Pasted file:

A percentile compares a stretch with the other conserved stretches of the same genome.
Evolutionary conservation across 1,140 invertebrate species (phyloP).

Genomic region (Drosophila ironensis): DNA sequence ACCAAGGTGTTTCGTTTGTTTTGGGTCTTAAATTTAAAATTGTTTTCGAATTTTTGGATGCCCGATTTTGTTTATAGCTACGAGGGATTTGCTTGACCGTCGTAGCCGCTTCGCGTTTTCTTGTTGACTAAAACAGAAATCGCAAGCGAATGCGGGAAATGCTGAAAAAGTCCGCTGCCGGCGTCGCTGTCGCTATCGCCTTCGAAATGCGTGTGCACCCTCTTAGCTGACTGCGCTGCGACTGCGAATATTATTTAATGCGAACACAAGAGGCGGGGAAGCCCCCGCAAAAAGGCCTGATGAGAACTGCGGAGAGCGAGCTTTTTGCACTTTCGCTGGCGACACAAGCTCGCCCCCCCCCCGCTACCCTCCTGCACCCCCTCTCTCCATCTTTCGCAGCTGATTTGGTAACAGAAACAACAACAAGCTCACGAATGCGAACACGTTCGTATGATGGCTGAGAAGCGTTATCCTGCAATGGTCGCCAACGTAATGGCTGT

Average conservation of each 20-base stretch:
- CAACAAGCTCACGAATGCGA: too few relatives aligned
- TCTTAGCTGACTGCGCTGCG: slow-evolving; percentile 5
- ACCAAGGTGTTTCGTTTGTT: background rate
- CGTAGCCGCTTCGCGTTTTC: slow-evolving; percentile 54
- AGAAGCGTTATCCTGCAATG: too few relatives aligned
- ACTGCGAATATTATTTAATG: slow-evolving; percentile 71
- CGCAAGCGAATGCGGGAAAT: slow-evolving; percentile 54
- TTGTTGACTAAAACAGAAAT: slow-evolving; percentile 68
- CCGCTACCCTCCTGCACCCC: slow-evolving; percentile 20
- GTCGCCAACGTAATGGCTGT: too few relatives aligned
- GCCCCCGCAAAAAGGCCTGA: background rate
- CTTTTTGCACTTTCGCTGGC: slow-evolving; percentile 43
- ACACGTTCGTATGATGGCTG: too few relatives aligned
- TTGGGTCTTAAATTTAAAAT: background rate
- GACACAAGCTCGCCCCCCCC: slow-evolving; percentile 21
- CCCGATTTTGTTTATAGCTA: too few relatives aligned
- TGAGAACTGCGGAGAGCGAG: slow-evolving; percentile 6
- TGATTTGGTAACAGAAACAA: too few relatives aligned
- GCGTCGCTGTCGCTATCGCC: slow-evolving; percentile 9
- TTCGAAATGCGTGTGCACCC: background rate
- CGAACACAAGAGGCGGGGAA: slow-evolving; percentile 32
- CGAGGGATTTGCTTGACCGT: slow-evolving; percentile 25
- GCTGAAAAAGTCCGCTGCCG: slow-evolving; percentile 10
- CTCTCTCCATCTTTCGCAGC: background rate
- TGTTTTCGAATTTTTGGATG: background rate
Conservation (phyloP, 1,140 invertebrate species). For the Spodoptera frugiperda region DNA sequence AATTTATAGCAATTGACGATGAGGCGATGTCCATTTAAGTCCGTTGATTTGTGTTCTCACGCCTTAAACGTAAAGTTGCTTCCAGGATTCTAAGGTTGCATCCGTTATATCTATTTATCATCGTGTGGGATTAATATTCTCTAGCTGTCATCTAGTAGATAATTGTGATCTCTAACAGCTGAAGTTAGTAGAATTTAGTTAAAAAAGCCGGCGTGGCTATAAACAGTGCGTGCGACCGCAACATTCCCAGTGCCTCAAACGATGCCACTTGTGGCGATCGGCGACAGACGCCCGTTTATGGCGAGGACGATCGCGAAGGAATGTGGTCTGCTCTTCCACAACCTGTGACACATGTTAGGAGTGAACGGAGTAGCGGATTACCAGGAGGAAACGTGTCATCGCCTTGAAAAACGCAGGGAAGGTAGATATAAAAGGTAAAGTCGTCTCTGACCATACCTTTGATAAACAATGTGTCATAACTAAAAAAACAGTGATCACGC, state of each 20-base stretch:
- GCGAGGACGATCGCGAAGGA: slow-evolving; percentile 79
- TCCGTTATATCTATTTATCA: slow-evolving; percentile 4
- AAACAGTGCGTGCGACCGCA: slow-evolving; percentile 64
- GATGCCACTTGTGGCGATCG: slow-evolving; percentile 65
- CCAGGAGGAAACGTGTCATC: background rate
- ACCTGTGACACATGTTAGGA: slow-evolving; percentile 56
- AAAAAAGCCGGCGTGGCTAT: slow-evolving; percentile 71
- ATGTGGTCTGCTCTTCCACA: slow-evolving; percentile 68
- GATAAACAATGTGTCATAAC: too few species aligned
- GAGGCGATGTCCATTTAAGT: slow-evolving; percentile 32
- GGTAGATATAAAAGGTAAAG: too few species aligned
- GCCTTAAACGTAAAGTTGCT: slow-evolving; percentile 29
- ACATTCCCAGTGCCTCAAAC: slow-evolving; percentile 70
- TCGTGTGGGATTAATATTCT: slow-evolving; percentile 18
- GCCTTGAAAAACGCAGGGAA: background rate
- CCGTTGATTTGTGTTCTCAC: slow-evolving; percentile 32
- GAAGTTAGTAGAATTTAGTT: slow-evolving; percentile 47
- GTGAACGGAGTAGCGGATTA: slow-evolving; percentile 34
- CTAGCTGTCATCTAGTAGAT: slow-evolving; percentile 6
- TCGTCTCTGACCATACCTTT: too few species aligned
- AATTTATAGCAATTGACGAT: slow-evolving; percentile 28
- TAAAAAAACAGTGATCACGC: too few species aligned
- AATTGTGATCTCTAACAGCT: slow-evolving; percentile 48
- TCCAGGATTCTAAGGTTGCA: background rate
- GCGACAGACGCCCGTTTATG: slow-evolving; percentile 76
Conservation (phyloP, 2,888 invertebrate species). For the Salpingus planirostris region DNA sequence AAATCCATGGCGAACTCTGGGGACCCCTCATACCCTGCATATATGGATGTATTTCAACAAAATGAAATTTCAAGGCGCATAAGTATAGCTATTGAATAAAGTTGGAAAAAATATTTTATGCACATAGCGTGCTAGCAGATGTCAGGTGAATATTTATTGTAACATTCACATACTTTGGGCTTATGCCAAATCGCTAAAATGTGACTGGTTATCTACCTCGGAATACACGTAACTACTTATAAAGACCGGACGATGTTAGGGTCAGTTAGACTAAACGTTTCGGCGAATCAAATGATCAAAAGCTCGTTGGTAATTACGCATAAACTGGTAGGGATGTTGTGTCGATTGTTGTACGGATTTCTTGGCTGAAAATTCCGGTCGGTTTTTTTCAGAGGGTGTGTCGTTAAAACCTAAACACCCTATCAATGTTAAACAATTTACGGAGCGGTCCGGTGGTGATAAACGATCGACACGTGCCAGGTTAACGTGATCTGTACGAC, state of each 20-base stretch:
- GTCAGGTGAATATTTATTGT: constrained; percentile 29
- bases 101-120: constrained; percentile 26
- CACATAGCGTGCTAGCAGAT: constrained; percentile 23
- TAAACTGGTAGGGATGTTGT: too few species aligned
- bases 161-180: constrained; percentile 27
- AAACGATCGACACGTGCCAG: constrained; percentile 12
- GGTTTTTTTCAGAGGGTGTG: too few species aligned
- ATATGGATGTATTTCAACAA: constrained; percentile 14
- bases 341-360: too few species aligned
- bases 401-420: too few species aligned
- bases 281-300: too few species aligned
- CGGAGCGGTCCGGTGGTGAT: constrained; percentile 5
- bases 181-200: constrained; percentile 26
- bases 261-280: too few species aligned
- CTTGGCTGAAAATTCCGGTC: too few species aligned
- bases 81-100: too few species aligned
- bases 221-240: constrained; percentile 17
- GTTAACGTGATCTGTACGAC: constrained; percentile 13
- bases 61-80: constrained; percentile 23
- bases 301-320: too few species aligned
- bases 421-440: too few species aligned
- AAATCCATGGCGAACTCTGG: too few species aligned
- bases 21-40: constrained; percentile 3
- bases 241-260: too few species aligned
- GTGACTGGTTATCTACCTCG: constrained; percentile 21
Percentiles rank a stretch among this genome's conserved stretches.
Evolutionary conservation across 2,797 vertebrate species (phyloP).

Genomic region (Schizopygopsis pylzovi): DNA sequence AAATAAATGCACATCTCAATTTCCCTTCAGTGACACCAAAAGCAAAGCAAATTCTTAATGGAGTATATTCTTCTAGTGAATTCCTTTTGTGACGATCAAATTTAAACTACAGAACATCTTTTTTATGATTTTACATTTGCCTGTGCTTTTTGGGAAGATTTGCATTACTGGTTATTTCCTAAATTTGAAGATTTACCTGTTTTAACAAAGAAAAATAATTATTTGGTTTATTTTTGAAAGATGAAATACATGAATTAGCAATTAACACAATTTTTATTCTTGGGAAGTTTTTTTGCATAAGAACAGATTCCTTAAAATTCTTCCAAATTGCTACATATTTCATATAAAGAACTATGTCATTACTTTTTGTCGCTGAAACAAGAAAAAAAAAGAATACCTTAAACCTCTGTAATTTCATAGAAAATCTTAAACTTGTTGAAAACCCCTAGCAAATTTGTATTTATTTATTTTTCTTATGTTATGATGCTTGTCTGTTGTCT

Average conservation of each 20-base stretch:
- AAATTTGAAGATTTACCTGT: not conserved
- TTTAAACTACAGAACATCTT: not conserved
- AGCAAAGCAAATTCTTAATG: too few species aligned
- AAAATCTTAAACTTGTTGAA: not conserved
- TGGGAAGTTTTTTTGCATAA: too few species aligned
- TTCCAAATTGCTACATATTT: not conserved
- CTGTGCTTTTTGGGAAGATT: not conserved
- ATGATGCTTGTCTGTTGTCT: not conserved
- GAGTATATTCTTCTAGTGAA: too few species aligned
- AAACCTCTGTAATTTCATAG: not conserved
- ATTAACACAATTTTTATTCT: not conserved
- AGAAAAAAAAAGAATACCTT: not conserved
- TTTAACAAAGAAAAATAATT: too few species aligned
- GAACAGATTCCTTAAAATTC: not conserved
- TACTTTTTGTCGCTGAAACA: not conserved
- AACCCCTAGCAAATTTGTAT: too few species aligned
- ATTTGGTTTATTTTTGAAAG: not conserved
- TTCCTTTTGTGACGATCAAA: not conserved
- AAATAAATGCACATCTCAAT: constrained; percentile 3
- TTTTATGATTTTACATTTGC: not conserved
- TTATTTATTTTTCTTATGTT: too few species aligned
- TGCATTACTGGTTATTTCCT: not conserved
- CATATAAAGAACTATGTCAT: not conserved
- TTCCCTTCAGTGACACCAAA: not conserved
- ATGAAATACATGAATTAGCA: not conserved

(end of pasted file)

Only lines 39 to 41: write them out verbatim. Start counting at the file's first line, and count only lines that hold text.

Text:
- GATAAACAATGTGTCATAAC: too few species aligned
- GAGGCGATGTCCATTTAAGT: slow-evolving; percentile 32
- GGTAGATATAAAAGGTAAAG: too few species aligned